Books, movies and TV shows about insurance fraud
Pretender: How Martin Frankel Fooled the Financial World and Led the Feds on
One of the Most Publicized Manhunts in History
By Ellen Joan Pollock
Wall Street Journal senior reporter Ellen Joan Pollock tracks the elusive, multimillionaire financier Martin Frankel in her new book, "The Pretender: How Martin Frankel Fooled the Financial World and Led the Feds on One of the Most Publicized Manhunts in History." (Available in hardcover and e-book formats.) Click here for more information. Ms. Pollock will speak at the May 9 luncheon of the Coalition's spring board of directors meeting.
Promises: Fraud by Small Business Health
By Robert Tillman
As the costs of medical care have skyrocketed, so has the amount of money lost to fraudulent health insurance providers. These bogus operations typically victimize individuals on the lower end of the socioeconomic scale who then face staggering medical bills without coverage. Broken Promises is a much-needed study of insider health insurance fraud. Robert Tillman shows how market conditions and weak regulatory structures have allowed these crimes to occur, and cites recent institutional and legal changes that have created both new demands for insurance and greater opportunities for fraud. He also analyzes the political and economic climate that enables these criminal practices to flourish. Click here for more information. The Coalition assisted the author by providing background information about health insurance fraud.
Accidentally, on Purpose:The Making of a Personal Injury
Underworld in America
By Ken Dornstein
Accidentally, on Purpose is the first book to document the making of America's most peculiar criminal underworld. Not centered on the traditional activities of organized crime — drug dealing, gambling, prostitution, loan-sharking, protection, or bookmaking — this improbable underworld has been built from the raw material of faked personal injuries. Accidentally, on Purpose takes readers back to the late nineteenth century to the earliest slip-and-fall artists, one of whom, "Banana" Anna, feigned injuries for money by slipping on banana peels on steam trains throughout the Midwest. Readers then encounter the "ambulance chasers" and "shysters" of old New York who pioneered the personal injury trade; the accident racketeers of the 1920s; the excesses of self-mutilation for profit during the Depression; and the whiplash industry of the 1960s and 1970s. Through original interviews and research, Dornstein also reports on contemporary gangs whose members travel the streets of cities around the country staging car accidents for insurance money — the "cappers" who script accidents, the "dummies" who sit in cars for crashes, and the doctors and lawyers who call the shots from behind the scenes. In this engaging chronicle, Dornstein tells an original story about a culture in which greed, desperation, and freemarket incentives in the legal system have transformed accidents and injuries from random instances of bad luck into the solid foundations of a vast secret economy.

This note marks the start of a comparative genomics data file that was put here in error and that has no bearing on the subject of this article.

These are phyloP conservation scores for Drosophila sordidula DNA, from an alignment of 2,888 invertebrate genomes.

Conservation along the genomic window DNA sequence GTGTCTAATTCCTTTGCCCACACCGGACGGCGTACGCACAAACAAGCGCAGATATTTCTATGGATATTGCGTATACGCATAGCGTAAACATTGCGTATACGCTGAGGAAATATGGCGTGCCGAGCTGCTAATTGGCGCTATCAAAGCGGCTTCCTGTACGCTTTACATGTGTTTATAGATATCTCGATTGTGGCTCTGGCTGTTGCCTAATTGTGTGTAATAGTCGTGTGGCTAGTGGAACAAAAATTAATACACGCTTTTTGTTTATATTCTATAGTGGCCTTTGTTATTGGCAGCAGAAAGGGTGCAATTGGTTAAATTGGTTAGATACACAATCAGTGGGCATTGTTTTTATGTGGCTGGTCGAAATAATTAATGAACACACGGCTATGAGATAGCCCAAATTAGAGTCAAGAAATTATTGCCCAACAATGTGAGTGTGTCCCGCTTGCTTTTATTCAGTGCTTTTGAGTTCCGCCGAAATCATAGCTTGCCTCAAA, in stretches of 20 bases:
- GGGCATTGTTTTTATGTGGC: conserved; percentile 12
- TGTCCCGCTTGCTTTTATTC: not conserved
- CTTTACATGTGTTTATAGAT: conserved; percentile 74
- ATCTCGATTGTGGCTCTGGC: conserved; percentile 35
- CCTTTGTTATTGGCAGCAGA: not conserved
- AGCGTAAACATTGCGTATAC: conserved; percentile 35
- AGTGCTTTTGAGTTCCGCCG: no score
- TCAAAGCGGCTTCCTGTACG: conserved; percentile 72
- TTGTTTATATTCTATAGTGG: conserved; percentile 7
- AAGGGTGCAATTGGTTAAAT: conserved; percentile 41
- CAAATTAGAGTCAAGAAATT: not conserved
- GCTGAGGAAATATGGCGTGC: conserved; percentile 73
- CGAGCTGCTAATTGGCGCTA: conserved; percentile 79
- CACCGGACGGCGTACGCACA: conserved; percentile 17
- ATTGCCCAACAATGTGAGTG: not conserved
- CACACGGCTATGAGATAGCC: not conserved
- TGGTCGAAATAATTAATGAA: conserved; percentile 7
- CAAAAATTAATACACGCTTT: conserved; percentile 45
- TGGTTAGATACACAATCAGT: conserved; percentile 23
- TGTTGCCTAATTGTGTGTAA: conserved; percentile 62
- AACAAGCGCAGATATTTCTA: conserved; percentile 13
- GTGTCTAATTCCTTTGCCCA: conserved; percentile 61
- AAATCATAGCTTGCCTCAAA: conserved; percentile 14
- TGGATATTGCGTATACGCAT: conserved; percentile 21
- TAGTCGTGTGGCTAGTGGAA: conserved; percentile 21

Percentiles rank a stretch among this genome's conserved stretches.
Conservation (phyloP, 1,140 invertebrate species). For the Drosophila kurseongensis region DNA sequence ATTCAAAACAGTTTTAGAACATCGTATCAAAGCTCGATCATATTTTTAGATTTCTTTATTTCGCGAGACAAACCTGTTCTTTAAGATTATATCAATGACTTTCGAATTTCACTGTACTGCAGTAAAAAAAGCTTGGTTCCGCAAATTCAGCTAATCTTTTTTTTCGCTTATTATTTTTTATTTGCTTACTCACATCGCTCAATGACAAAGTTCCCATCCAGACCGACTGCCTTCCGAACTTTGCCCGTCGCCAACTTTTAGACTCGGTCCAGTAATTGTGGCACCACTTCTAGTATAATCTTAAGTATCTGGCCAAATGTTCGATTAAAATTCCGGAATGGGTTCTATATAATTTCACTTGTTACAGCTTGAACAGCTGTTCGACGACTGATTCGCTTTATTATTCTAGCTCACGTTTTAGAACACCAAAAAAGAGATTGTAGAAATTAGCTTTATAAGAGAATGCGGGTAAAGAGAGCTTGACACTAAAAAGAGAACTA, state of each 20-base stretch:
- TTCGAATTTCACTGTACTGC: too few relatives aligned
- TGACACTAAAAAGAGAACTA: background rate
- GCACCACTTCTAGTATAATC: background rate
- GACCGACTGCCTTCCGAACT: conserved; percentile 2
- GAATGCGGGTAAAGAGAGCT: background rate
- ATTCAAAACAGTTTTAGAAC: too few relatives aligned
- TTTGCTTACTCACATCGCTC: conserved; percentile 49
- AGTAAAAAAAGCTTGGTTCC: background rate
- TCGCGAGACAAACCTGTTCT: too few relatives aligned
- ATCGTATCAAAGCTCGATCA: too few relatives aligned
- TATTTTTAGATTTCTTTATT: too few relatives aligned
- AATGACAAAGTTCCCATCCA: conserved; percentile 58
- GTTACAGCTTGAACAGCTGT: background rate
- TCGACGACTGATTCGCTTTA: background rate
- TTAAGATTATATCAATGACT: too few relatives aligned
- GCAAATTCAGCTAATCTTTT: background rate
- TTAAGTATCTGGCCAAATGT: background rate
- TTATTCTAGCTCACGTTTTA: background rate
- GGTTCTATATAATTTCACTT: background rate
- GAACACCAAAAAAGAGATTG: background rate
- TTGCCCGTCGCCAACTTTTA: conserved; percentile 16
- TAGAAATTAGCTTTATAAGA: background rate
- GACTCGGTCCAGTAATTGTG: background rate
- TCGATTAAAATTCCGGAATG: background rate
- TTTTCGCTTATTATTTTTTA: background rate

Curse of the Jade Scorpion
Starring Woody Allen
CW Briggs is the top insurance investigator in 1940s New York. Well, that's what he keeps telling the top efficiency expert, Betty Ann "Fitz" Fitzgerald. Briggs prides himself on being able to crack any insurance caper by getting into the mind of the thief, but the hypnotic powers of the Jade Scorpion gets the mind of the thief into Briggs... Click here for more information. 2001
Starring Fred MacMurray, Barbara Stanwyck and Edward G. Robinson
Smooth talking insurance salesman Walter Neff meets attractive Phyllis Dietrichson when he calls to renew her husband's automobile policy. The couple are immediately drawn to each other and an affair begins. They cook up a scheme to murder Mr. Dietrichson for life insurance money with a double indemnity clause. Unfortunately, all does not go to plan... Click here for more information.
Episode #16, 1994-95
PLOT: The high jinks continue as an injured and uninsured Rachel needles
Monica into defrauding
the hospital by letting Rachel use her insurance. Ross continues to grapple with impending fatherhood. Phoebe and Joey kiss! (Of course, he thinks she's Ursula.) Far superior to the pallid Part 1 thanks to Monica and Rachel's wickedly funny insurance-fraud-necessitated identity swap. (From Entertainment Weekly)
King-Size Homer, May 1995
Homer discovers that he can get out of going to work if he can be classifed as disabled. He seeks to become hyper-obese so he can be classified as disabled. With help from Bart, he gets up to 315 pounds and is rewarded by being ordered to work at home, which means having to do no work at all.
Dumbbell Indeminity, March 1998
When Moe goes broke romancing a new love, he enlists the aid of Homer in an illegal scheme to collect $5,000 dollars from his automobile's insurance policy. But after Homer botches the scam, Moe must find a way to bust his best customer out of jail.
Do you have an example of how insurance fraud has been portrayed in popular media? Send an e-mail message to firstname.lastname@example.org and tell us about a book, movie or tv show and how it portrayed insurance fraud.